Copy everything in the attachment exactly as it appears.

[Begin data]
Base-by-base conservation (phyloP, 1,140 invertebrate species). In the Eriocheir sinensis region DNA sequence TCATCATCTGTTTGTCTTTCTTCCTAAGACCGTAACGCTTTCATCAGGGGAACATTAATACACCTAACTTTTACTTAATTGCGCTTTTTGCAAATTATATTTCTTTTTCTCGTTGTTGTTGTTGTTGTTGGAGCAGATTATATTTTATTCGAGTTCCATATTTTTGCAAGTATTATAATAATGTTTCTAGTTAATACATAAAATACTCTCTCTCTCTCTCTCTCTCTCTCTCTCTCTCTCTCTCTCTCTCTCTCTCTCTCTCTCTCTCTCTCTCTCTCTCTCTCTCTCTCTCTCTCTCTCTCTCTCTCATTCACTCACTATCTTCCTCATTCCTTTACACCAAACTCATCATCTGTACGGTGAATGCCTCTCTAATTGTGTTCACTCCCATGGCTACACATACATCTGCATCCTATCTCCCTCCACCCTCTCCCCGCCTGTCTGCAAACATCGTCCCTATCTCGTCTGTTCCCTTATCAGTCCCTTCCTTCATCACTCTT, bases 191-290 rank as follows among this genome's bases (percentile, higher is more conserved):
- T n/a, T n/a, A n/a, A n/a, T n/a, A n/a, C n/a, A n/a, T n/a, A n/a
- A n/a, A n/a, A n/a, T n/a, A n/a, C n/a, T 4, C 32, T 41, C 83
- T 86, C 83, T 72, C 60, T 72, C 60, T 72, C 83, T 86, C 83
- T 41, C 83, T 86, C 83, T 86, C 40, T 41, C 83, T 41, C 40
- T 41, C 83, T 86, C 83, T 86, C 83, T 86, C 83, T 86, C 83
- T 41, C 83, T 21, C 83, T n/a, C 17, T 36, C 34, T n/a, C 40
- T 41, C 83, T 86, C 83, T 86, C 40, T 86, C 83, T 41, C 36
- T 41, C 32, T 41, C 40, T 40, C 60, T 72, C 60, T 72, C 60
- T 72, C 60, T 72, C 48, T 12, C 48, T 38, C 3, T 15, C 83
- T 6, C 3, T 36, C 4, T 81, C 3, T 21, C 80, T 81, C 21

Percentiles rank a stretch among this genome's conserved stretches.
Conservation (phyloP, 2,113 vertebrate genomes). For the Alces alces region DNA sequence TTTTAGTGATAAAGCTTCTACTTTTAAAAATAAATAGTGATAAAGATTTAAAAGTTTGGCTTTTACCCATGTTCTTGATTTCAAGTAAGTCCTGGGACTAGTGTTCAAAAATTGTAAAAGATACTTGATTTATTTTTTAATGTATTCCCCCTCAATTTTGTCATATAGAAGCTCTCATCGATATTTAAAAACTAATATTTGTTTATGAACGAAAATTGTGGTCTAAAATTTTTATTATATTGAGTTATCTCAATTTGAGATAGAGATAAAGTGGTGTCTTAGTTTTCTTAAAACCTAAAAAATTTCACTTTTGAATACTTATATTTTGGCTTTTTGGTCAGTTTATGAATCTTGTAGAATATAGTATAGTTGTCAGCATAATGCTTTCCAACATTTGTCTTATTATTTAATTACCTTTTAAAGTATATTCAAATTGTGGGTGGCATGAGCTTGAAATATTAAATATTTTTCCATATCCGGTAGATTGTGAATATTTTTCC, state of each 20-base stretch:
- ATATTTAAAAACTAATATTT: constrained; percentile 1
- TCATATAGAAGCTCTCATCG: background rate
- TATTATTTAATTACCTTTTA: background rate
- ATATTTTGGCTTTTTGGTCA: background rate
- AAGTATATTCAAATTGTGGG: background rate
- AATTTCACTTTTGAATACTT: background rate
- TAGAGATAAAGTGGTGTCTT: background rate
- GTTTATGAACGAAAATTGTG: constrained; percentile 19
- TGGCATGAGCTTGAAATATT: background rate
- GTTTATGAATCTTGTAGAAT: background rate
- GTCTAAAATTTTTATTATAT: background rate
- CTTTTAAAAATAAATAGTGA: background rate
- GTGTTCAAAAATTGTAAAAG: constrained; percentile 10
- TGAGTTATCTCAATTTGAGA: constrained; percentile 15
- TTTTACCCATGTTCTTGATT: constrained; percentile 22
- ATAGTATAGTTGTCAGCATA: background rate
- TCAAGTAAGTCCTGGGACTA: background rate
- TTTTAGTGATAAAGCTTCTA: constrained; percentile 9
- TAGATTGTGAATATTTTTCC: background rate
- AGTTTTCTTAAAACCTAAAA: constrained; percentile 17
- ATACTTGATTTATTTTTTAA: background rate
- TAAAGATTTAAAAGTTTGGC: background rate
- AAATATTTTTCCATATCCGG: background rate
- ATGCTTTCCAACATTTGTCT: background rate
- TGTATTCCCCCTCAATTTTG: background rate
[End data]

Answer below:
Base-by-base conservation (phyloP, 1,140 invertebrate species). In the Eriocheir sinensis region DNA sequence TCATCATCTGTTTGTCTTTCTTCCTAAGACCGTAACGCTTTCATCAGGGGAACATTAATACACCTAACTTTTACTTAATTGCGCTTTTTGCAAATTATATTTCTTTTTCTCGTTGTTGTTGTTGTTGTTGGAGCAGATTATATTTTATTCGAGTTCCATATTTTTGCAAGTATTATAATAATGTTTCTAGTTAATACATAAAATACTCTCTCTCTCTCTCTCTCTCTCTCTCTCTCTCTCTCTCTCTCTCTCTCTCTCTCTCTCTCTCTCTCTCTCTCTCTCTCTCTCTCTCTCTCTCTCTCTCTCTCATTCACTCACTATCTTCCTCATTCCTTTACACCAAACTCATCATCTGTACGGTGAATGCCTCTCTAATTGTGTTCACTCCCATGGCTACACATACATCTGCATCCTATCTCCCTCCACCCTCTCCCCGCCTGTCTGCAAACATCGTCCCTATCTCGTCTGTTCCCTTATCAGTCCCTTCCTTCATCACTCTT, bases 191-290 rank as follows among this genome's bases (percentile, higher is more conserved):
- T n/a, T n/a, A n/a, A n/a, T n/a, A n/a, C n/a, A n/a, T n/a, A n/a
- A n/a, A n/a, A n/a, T n/a, A n/a, C n/a, T 4, C 32, T 41, C 83
- T 86, C 83, T 72, C 60, T 72, C 60, T 72, C 83, T 86, C 83
- T 41, C 83, T 86, C 83, T 86, C 40, T 41, C 83, T 41, C 40
- T 41, C 83, T 86, C 83, T 86, C 83, T 86, C 83, T 86, C 83
- T 41, C 83, T 21, C 83, T n/a, C 17, T 36, C 34, T n/a, C 40
- T 41, C 83, T 86, C 83, T 86, C 40, T 86, C 83, T 41, C 36
- T 41, C 32, T 41, C 40, T 40, C 60, T 72, C 60, T 72, C 60
- T 72, C 60, T 72, C 48, T 12, C 48, T 38, C 3, T 15, C 83
- T 6, C 3, T 36, C 4, T 81, C 3, T 21, C 80, T 81, C 21

Percentiles rank a stretch among this genome's conserved stretches.
Conservation (phyloP, 2,113 vertebrate genomes). For the Alces alces region DNA sequence TTTTAGTGATAAAGCTTCTACTTTTAAAAATAAATAGTGATAAAGATTTAAAAGTTTGGCTTTTACCCATGTTCTTGATTTCAAGTAAGTCCTGGGACTAGTGTTCAAAAATTGTAAAAGATACTTGATTTATTTTTTAATGTATTCCCCCTCAATTTTGTCATATAGAAGCTCTCATCGATATTTAAAAACTAATATTTGTTTATGAACGAAAATTGTGGTCTAAAATTTTTATTATATTGAGTTATCTCAATTTGAGATAGAGATAAAGTGGTGTCTTAGTTTTCTTAAAACCTAAAAAATTTCACTTTTGAATACTTATATTTTGGCTTTTTGGTCAGTTTATGAATCTTGTAGAATATAGTATAGTTGTCAGCATAATGCTTTCCAACATTTGTCTTATTATTTAATTACCTTTTAAAGTATATTCAAATTGTGGGTGGCATGAGCTTGAAATATTAAATATTTTTCCATATCCGGTAGATTGTGAATATTTTTCC, state of each 20-base stretch:
- ATATTTAAAAACTAATATTT: constrained; percentile 1
- TCATATAGAAGCTCTCATCG: background rate
- TATTATTTAATTACCTTTTA: background rate
- ATATTTTGGCTTTTTGGTCA: background rate
- AAGTATATTCAAATTGTGGG: background rate
- AATTTCACTTTTGAATACTT: background rate
- TAGAGATAAAGTGGTGTCTT: background rate
- GTTTATGAACGAAAATTGTG: constrained; percentile 19
- TGGCATGAGCTTGAAATATT: background rate
- GTTTATGAATCTTGTAGAAT: background rate
- GTCTAAAATTTTTATTATAT: background rate
- CTTTTAAAAATAAATAGTGA: background rate
- GTGTTCAAAAATTGTAAAAG: constrained; percentile 10
- TGAGTTATCTCAATTTGAGA: constrained; percentile 15
- TTTTACCCATGTTCTTGATT: constrained; percentile 22
- ATAGTATAGTTGTCAGCATA: background rate
- TCAAGTAAGTCCTGGGACTA: background rate
- TTTTAGTGATAAAGCTTCTA: constrained; percentile 9
- TAGATTGTGAATATTTTTCC: background rate
- AGTTTTCTTAAAACCTAAAA: constrained; percentile 17
- ATACTTGATTTATTTTTTAA: background rate
- TAAAGATTTAAAAGTTTGGC: background rate
- AAATATTTTTCCATATCCGG: background rate
- ATGCTTTCCAACATTTGTCT: background rate
- TGTATTCCCCCTCAATTTTG: background rate